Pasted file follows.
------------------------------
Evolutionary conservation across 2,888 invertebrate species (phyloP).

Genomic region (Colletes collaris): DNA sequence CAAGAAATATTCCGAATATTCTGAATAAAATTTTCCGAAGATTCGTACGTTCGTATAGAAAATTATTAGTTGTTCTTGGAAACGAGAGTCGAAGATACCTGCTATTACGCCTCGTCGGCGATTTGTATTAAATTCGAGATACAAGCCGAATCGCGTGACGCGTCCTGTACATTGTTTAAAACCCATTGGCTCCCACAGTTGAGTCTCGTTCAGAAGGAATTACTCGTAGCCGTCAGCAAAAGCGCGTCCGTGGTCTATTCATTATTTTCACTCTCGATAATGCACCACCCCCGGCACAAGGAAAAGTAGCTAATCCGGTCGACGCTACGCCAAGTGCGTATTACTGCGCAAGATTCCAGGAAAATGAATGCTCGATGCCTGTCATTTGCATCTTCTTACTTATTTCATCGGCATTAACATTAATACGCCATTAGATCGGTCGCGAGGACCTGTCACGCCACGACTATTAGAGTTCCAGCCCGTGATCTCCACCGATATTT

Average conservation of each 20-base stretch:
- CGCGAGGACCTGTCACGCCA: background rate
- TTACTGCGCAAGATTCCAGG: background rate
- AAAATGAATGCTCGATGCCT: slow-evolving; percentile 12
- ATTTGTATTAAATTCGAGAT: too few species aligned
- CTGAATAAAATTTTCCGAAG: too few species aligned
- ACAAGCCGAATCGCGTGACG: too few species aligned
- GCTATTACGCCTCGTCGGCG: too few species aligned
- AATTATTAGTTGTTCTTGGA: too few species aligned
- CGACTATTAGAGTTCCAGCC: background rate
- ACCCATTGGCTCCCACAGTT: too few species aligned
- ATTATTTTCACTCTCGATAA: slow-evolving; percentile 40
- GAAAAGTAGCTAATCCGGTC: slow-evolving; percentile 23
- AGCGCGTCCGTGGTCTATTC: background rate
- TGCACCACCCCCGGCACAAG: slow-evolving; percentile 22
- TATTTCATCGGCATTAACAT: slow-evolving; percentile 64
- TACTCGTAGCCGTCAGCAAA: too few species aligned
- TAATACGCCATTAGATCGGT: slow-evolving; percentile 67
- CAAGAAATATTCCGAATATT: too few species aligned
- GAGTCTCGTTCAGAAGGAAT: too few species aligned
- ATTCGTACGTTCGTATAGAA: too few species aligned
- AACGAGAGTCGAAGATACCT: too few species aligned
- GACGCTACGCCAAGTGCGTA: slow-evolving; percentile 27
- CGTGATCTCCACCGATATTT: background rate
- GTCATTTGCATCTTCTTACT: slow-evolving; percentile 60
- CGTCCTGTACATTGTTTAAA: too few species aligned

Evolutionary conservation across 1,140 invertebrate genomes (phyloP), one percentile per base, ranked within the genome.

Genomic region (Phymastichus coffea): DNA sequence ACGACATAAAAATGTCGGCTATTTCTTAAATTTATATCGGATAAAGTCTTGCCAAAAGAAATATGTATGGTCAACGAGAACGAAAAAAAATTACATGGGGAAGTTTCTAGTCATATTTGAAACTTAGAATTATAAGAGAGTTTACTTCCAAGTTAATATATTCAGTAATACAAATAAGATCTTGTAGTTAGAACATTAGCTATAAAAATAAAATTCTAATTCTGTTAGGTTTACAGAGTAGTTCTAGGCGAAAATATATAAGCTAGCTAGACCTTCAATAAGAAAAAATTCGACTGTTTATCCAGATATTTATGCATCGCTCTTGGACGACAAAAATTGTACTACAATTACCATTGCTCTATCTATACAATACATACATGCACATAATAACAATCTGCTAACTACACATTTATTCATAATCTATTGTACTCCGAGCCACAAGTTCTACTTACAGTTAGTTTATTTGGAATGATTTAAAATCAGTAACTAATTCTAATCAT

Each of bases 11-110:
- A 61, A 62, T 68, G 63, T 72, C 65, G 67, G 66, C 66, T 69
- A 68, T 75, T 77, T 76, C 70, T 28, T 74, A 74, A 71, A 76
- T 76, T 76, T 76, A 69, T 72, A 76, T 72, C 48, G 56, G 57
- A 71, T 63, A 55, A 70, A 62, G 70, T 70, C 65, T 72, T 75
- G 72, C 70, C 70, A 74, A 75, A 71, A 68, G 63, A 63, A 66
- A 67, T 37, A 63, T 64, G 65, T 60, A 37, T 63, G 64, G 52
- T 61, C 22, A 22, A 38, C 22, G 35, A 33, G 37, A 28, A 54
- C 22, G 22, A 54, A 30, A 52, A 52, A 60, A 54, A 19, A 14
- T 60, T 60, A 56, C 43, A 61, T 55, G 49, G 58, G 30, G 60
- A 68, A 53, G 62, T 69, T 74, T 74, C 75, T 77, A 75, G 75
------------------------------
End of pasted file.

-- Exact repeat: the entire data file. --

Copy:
Evolutionary conservation across 2,888 invertebrate species (phyloP).

Genomic region (Colletes collaris): DNA sequence CAAGAAATATTCCGAATATTCTGAATAAAATTTTCCGAAGATTCGTACGTTCGTATAGAAAATTATTAGTTGTTCTTGGAAACGAGAGTCGAAGATACCTGCTATTACGCCTCGTCGGCGATTTGTATTAAATTCGAGATACAAGCCGAATCGCGTGACGCGTCCTGTACATTGTTTAAAACCCATTGGCTCCCACAGTTGAGTCTCGTTCAGAAGGAATTACTCGTAGCCGTCAGCAAAAGCGCGTCCGTGGTCTATTCATTATTTTCACTCTCGATAATGCACCACCCCCGGCACAAGGAAAAGTAGCTAATCCGGTCGACGCTACGCCAAGTGCGTATTACTGCGCAAGATTCCAGGAAAATGAATGCTCGATGCCTGTCATTTGCATCTTCTTACTTATTTCATCGGCATTAACATTAATACGCCATTAGATCGGTCGCGAGGACCTGTCACGCCACGACTATTAGAGTTCCAGCCCGTGATCTCCACCGATATTT

Average conservation of each 20-base stretch:
- CGCGAGGACCTGTCACGCCA: background rate
- TTACTGCGCAAGATTCCAGG: background rate
- AAAATGAATGCTCGATGCCT: slow-evolving; percentile 12
- ATTTGTATTAAATTCGAGAT: too few species aligned
- CTGAATAAAATTTTCCGAAG: too few species aligned
- ACAAGCCGAATCGCGTGACG: too few species aligned
- GCTATTACGCCTCGTCGGCG: too few species aligned
- AATTATTAGTTGTTCTTGGA: too few species aligned
- CGACTATTAGAGTTCCAGCC: background rate
- ACCCATTGGCTCCCACAGTT: too few species aligned
- ATTATTTTCACTCTCGATAA: slow-evolving; percentile 40
- GAAAAGTAGCTAATCCGGTC: slow-evolving; percentile 23
- AGCGCGTCCGTGGTCTATTC: background rate
- TGCACCACCCCCGGCACAAG: slow-evolving; percentile 22
- TATTTCATCGGCATTAACAT: slow-evolving; percentile 64
- TACTCGTAGCCGTCAGCAAA: too few species aligned
- TAATACGCCATTAGATCGGT: slow-evolving; percentile 67
- CAAGAAATATTCCGAATATT: too few species aligned
- GAGTCTCGTTCAGAAGGAAT: too few species aligned
- ATTCGTACGTTCGTATAGAA: too few species aligned
- AACGAGAGTCGAAGATACCT: too few species aligned
- GACGCTACGCCAAGTGCGTA: slow-evolving; percentile 27
- CGTGATCTCCACCGATATTT: background rate
- GTCATTTGCATCTTCTTACT: slow-evolving; percentile 60
- CGTCCTGTACATTGTTTAAA: too few species aligned

Evolutionary conservation across 1,140 invertebrate genomes (phyloP), one percentile per base, ranked within the genome.

Genomic region (Phymastichus coffea): DNA sequence ACGACATAAAAATGTCGGCTATTTCTTAAATTTATATCGGATAAAGTCTTGCCAAAAGAAATATGTATGGTCAACGAGAACGAAAAAAAATTACATGGGGAAGTTTCTAGTCATATTTGAAACTTAGAATTATAAGAGAGTTTACTTCCAAGTTAATATATTCAGTAATACAAATAAGATCTTGTAGTTAGAACATTAGCTATAAAAATAAAATTCTAATTCTGTTAGGTTTACAGAGTAGTTCTAGGCGAAAATATATAAGCTAGCTAGACCTTCAATAAGAAAAAATTCGACTGTTTATCCAGATATTTATGCATCGCTCTTGGACGACAAAAATTGTACTACAATTACCATTGCTCTATCTATACAATACATACATGCACATAATAACAATCTGCTAACTACACATTTATTCATAATCTATTGTACTCCGAGCCACAAGTTCTACTTACAGTTAGTTTATTTGGAATGATTTAAAATCAGTAACTAATTCTAATCAT

Each of bases 11-110:
- A 61, A 62, T 68, G 63, T 72, C 65, G 67, G 66, C 66, T 69
- A 68, T 75, T 77, T 76, C 70, T 28, T 74, A 74, A 71, A 76
- T 76, T 76, T 76, A 69, T 72, A 76, T 72, C 48, G 56, G 57
- A 71, T 63, A 55, A 70, A 62, G 70, T 70, C 65, T 72, T 75
- G 72, C 70, C 70, A 74, A 75, A 71, A 68, G 63, A 63, A 66
- A 67, T 37, A 63, T 64, G 65, T 60, A 37, T 63, G 64, G 52
- T 61, C 22, A 22, A 38, C 22, G 35, A 33, G 37, A 28, A 54
- C 22, G 22, A 54, A 30, A 52, A 52, A 60, A 54, A 19, A 14
- T 60, T 60, A 56, C 43, A 61, T 55, G 49, G 58, G 30, G 60
- A 68, A 53, G 62, T 69, T 74, T 74, C 75, T 77, A 75, G 75